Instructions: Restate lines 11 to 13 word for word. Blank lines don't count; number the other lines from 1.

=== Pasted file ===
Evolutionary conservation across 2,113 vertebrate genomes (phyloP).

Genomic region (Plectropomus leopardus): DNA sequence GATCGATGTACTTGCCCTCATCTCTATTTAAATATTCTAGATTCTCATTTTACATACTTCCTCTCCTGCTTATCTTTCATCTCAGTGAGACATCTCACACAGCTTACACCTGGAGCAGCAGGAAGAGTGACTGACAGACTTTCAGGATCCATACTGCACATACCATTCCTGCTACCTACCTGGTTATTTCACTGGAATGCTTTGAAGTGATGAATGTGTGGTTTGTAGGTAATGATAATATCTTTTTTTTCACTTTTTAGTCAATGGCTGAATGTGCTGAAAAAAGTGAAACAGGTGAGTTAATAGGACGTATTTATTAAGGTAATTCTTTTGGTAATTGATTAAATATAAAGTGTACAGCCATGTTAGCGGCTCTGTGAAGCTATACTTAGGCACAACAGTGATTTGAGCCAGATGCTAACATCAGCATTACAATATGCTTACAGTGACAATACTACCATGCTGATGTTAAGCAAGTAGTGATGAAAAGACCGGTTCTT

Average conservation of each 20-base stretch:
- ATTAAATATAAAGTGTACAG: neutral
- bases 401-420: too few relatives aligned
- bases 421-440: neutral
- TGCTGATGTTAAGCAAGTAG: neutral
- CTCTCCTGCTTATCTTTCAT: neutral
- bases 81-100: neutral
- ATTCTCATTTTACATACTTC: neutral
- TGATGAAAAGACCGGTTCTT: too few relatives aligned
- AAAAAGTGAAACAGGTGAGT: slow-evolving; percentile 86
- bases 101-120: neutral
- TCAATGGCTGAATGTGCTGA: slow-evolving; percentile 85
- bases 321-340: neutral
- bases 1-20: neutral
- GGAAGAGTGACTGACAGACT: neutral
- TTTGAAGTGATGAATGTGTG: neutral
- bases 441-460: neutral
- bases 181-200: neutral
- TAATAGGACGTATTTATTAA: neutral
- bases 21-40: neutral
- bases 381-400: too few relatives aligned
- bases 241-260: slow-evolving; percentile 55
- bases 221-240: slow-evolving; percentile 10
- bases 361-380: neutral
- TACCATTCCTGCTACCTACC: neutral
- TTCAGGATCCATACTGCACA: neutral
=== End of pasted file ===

- TGATGAAAAGACCGGTTCTT: too few relatives aligned
- AAAAAGTGAAACAGGTGAGT: slow-evolving; percentile 86
- bases 101-120: neutral